Events that took place on Australia Day and will take place during the upcoming Ficifolia Festival probably need some updating, belatedly.
On Australia Day, the Friends of Drouin's Trees received the Baw Baw Shire's Community Contribution: Environmental Achievement award.
A well deserved award for a passionate and hard-working group of environmentalists. The award will inspire the group to continue with their work - educating, lobbying, working bees, etc.
Also on Australia Day, the 'CEO' of the Friends of Drouin's Trees, Judy Farmer, had her work in many fields, including the Friends of Drouin's Trees, recognised by receiving the Shire's Citizen of the Year award. Another very well deserved award. Judy's passion and dedication are indefatigable and her work ethic is unflagging, (unlike many of those of us who try to keep up).
As part of this year's Ficifolia Festival, we will be launching the Drouin Tree Walks booklet.
This little pocket book contains notes, photos and maps of 12 walks within Drouin, featuring in particular the magnificent tree cover for which our town is renown.
The booklet is the result of hard work by many people but especially Judy and Elaine of the Friends of Drouin's Trees, Carolyn from the Shire and Helen of Helen Timbury Design. The design and printing of the booklet was kindly supported by Baw Baw Shire and the Bendigo Bank Community Bank of Drouin.
On Tuesday 6th Feb at 530pm at McNeilly Park, you can collect your free booklet, meet many of the group and hear something about our work. The launch will be followed with a walk in the vicinity. (The booklet will shortly be available at various outlets in the town and at the shire offices)
Also as part of the Ficifolia Festival, Peter will be presenting a Power Point on the Flora and Fauna of Drouin and District - Drouin Library, Thursday 8th Feb, 230pm.
In addition to all of the above, if you are a 3BBR listener, keep an ear out for some bird 'tweets' that will soon be introduced into a couple of the radio station's programs.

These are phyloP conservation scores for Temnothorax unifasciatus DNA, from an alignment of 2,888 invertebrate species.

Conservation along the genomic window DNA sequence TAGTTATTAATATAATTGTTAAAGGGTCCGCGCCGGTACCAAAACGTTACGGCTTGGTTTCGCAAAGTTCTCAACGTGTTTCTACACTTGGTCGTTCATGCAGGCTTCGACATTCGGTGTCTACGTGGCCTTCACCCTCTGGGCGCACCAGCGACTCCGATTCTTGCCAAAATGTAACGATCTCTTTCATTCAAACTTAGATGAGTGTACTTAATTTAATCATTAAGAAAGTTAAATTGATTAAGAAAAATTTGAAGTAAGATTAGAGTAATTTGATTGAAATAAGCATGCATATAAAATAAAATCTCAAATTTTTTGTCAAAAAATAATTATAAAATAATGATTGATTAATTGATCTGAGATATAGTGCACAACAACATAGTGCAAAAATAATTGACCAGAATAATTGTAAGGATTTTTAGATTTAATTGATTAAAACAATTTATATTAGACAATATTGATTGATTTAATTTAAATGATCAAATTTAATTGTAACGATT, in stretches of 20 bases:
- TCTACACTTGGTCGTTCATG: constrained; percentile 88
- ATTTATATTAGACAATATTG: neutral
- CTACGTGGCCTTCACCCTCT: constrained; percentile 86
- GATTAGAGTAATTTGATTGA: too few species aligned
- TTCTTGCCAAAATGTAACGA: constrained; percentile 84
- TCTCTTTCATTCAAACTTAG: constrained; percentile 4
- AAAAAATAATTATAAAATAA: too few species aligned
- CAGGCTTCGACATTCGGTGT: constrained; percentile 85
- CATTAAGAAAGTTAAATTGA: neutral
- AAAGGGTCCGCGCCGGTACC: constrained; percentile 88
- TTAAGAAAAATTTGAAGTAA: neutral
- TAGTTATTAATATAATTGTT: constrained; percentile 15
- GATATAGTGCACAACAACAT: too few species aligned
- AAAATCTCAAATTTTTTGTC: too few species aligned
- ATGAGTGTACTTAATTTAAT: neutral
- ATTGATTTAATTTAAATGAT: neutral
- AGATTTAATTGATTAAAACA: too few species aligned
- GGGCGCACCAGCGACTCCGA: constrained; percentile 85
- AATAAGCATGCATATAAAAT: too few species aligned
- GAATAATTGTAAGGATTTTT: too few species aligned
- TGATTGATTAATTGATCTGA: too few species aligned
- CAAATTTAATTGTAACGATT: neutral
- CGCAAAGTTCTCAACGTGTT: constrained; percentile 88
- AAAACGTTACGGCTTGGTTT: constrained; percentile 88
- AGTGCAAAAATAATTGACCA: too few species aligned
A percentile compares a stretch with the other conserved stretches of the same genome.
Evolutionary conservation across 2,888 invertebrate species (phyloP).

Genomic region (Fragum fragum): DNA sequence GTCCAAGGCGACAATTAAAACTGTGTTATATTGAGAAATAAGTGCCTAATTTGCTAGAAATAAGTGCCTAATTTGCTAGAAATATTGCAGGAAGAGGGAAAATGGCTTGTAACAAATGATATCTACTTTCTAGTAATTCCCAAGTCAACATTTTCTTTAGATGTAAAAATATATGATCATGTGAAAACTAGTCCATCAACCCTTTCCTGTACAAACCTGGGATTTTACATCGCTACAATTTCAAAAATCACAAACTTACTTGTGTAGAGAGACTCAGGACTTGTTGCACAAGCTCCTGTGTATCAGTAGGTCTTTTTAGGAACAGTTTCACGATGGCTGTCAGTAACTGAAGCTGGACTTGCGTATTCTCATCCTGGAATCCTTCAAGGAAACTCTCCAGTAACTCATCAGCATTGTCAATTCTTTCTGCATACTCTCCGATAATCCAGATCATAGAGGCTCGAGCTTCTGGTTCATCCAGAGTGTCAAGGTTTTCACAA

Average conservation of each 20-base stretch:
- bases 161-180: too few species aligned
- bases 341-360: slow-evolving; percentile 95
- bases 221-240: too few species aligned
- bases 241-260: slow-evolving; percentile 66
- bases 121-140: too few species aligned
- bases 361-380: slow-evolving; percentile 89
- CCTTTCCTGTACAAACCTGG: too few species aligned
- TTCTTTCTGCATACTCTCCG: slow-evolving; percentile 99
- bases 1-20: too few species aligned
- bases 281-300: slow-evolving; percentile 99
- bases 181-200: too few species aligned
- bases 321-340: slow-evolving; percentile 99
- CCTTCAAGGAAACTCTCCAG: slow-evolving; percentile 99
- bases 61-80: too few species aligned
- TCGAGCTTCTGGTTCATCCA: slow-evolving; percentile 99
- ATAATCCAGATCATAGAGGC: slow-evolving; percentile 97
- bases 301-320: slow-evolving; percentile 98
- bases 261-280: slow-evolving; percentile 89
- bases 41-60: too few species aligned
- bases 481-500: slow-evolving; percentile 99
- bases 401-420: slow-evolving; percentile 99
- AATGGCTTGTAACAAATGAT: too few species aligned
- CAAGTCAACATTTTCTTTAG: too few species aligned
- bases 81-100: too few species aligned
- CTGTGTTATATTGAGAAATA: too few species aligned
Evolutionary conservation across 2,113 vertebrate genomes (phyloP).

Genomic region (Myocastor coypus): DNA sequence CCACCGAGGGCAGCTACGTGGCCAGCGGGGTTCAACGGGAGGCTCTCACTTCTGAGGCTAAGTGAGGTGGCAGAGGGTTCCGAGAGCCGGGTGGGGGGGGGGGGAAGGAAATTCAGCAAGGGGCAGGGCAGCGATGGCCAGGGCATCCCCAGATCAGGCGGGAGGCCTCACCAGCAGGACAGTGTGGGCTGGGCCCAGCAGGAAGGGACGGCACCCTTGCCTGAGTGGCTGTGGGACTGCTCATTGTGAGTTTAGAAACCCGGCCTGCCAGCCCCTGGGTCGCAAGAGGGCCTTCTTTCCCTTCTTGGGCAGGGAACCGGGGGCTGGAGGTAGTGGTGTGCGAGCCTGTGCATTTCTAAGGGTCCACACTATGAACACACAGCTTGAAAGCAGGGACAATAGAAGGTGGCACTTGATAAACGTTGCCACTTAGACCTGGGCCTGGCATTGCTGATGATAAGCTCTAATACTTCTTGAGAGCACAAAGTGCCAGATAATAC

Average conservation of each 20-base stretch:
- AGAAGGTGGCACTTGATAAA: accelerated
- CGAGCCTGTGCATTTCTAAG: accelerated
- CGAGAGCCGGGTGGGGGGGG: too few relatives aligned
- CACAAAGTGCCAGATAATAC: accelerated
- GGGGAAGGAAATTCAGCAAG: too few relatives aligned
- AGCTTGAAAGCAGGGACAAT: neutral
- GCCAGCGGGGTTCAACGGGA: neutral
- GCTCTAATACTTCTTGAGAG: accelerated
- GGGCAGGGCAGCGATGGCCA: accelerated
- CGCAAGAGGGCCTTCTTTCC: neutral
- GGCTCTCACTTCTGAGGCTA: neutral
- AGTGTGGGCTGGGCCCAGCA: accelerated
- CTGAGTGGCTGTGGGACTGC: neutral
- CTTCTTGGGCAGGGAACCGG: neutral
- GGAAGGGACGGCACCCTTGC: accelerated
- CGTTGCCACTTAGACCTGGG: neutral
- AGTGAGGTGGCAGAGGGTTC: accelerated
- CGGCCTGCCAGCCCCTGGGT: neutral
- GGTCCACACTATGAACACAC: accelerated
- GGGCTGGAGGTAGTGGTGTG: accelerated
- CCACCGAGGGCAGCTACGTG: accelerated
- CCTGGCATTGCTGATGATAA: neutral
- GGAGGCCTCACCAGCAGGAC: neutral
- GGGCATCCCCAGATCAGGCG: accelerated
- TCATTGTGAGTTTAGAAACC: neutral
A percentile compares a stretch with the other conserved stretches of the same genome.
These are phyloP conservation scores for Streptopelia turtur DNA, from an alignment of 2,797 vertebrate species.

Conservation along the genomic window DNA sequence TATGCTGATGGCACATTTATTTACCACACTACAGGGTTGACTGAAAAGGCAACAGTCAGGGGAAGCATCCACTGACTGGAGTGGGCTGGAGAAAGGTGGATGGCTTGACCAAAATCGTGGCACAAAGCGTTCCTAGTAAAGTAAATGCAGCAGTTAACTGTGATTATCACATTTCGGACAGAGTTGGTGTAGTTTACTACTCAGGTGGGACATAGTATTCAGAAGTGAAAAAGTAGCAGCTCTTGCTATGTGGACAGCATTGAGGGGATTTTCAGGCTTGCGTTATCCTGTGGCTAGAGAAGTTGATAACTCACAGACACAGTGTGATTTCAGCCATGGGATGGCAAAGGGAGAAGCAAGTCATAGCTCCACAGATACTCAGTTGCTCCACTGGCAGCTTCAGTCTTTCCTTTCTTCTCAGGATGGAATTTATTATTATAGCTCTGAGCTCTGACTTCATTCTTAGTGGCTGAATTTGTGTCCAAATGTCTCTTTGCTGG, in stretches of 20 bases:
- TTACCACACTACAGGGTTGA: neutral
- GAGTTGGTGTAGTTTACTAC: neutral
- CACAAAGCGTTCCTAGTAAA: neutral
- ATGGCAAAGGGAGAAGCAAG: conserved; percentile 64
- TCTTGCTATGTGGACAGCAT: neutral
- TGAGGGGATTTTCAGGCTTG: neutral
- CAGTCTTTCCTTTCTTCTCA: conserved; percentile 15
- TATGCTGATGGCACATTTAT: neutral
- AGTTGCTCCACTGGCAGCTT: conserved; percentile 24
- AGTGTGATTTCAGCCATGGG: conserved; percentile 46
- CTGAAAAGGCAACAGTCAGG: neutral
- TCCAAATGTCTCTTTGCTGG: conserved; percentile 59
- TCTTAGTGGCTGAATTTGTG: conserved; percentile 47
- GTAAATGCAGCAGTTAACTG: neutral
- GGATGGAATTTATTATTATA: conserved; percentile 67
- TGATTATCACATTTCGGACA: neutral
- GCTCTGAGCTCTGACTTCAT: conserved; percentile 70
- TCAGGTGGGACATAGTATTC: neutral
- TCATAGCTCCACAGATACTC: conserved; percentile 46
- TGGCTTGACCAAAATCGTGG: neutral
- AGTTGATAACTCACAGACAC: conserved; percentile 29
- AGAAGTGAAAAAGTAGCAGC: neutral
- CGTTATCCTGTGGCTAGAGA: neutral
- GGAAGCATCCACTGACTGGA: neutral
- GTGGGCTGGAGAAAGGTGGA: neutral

In the words of many famous people I believe - it's all happening!
Sunday, January 7, 2018
Drouin's Ficifolias are about to perform. Some are already fully dressed with their brilliant scarlet flowers for which they are renown. Lorikeets, bees and other insects are certainly appreciative of their sweet-smelling nectar.
Princes Way west is the avenue of Ficifolias most well known and some trees on top of the hill between Longwarry Rd and Main Neerim Rd are well in flower. The trees 'in the dip' between Longwarry Rd and Albert Rd are not far behind.
It is interesting to note that a few individuals that copped some severe pruning recently have already begun to shoot from epicormic buds.
Corymbia ficifolia, (previously Eucalyptus ficfolia – DNA analysis in 2009 resulted in a change of classification), have an extremely small area of natural distribution near Albany in WA, hence the origin of one of its common names – Albany Red Flowering Gum.
Ficifolias are popular ornamental street, park and garden trees. Much research and experimentation has resulted in grafted varieties from nurseries being much truer to colour form than seedlings grown from seed.
Don't forget Drouin's Ficifolia Festival – 4th to 10th Feb, (https://www.facebook.com/FicifoliaFestival). The trees remember this event EVERY year!
Sunday, December 31, 2017
Our beautiful town is blessed with some wonderful bird habitat. Tall trees, remnant understorey, wetlands and even a small patch or two of grassland means that a wide range of bird species enjoy living with us, (but for how much longer?).
Three interesting sightings recently have confirmed that Drouin's bird population is relatively healthy.
The natural range for this bird is throughout European and North African countries. It was introduced to Australia in the 1860's.
The Goldfinch inhabits wasteland areas like neglected industrial sites, roadside and railway corridors and some open paddocks. It particularly likes the seeds of thistles and other introduced weeds and sometimes eats fruit and insects.
|Cooling off at McNeilly Wetlands one recent hot day|
Improved farming practices such as weed eradication resulted in a decline in numbers in many areas but anecdotally they seem to making a comeback, perhaps suggesting they are adapting to native habitat.
This cryptic bird is probably more common than we realize. The Rail is a ground-dwelling bird that inhabits the reed beds of a wide range of terrestrial and coastal wetlands.
|Right beside the Two Towns Trail in Civic Park|
Buff-banded Rails feed on a variety of molluscs, insects and larvae taken from wet ground.
|A worm for breakfast|
The bird looks a little like a small domestic hen, particularly when it runs for cover rather than flying when disturbed.
Nankeen Night Heron
Recently one evening we briefly glimpsed a Nankeen Night Heron working the shallows of the pond at Bellbird Park.
This bird, despite its size, is often overlooked. The Night Heron is an active nocturnal feeder around our wetlands, lakes, billabongs, large dams, estuaries and tidal channels. It takes a range of fish, frogs and other aquatic species.
|Nankeen Night Heron with breeding plumes (Port Albert)|
Throughout the day Nankeen Night Herons roost quietly in some nearby tall trees, often in big numbers.
|Communal daytime roost (Heyfield)|
'Nankeen' is a yellow-buff coloured cloth that originally was imported from Nanking in China, giving rise to the naming of the bird with supposedly similar colouring.
How lucky are we human residents of Drouin to share this little corner of our world with such fascinating and beautiful animals?